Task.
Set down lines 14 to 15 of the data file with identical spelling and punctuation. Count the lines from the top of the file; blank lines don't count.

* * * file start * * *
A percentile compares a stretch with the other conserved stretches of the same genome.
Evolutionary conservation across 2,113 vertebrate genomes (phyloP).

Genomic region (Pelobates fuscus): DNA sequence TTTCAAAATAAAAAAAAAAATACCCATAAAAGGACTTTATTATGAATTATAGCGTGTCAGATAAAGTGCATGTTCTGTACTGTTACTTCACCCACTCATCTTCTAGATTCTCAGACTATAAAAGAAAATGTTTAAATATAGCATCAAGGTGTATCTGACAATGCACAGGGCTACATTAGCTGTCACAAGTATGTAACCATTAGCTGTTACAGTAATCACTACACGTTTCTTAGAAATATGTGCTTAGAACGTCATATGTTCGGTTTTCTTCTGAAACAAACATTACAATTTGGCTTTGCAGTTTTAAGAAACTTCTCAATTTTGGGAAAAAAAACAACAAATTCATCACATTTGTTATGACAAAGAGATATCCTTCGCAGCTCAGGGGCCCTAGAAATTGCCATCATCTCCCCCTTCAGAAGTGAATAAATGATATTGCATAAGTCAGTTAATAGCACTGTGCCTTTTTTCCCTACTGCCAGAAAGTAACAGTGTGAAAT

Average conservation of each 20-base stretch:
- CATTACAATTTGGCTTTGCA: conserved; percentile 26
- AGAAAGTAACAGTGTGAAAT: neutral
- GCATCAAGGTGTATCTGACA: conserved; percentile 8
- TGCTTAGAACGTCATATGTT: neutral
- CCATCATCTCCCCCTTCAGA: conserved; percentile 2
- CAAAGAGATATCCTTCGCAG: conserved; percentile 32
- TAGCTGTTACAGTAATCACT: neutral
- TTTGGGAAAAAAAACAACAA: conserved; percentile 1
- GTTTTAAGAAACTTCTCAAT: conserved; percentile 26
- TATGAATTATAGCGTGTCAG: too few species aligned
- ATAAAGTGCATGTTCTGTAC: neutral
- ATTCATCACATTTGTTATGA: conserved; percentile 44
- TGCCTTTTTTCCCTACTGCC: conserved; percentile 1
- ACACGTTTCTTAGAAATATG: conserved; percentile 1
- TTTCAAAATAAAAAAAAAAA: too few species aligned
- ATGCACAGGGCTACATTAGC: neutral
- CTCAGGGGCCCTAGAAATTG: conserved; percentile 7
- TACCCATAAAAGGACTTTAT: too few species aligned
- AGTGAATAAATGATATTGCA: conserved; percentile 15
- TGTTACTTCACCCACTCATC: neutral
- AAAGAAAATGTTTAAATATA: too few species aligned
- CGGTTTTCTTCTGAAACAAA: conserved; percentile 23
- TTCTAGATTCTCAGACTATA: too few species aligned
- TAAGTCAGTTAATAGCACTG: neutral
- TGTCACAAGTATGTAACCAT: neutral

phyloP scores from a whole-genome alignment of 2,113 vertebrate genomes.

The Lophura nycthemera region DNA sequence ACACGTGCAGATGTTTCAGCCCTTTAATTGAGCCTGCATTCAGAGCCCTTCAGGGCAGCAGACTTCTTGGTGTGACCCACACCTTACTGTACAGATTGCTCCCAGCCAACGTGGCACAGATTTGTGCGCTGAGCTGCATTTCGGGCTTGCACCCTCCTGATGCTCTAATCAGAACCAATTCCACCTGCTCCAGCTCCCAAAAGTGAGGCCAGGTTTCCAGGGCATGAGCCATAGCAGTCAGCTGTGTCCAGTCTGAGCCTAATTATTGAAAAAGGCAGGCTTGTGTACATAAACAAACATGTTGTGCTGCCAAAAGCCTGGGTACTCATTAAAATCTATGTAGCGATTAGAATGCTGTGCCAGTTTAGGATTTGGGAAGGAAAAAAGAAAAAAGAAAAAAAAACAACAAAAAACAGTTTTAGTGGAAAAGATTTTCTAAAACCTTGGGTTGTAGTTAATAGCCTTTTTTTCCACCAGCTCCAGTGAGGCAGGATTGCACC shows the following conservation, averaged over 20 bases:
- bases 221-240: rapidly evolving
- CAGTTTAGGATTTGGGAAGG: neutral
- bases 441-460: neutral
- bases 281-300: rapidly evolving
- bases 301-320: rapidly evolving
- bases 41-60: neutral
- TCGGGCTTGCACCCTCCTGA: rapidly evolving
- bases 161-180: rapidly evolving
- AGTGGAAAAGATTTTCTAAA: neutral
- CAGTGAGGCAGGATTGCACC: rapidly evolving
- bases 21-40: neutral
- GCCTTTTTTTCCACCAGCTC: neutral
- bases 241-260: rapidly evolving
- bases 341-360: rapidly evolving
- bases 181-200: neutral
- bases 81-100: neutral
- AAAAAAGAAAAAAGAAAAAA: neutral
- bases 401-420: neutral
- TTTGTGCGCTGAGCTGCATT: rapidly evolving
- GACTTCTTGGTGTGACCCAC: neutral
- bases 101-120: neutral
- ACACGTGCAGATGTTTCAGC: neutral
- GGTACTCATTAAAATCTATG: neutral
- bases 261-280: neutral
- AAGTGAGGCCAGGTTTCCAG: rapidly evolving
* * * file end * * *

- TATGAATTATAGCGTGTCAG: too few species aligned
- ATAAAGTGCATGTTCTGTAC: neutral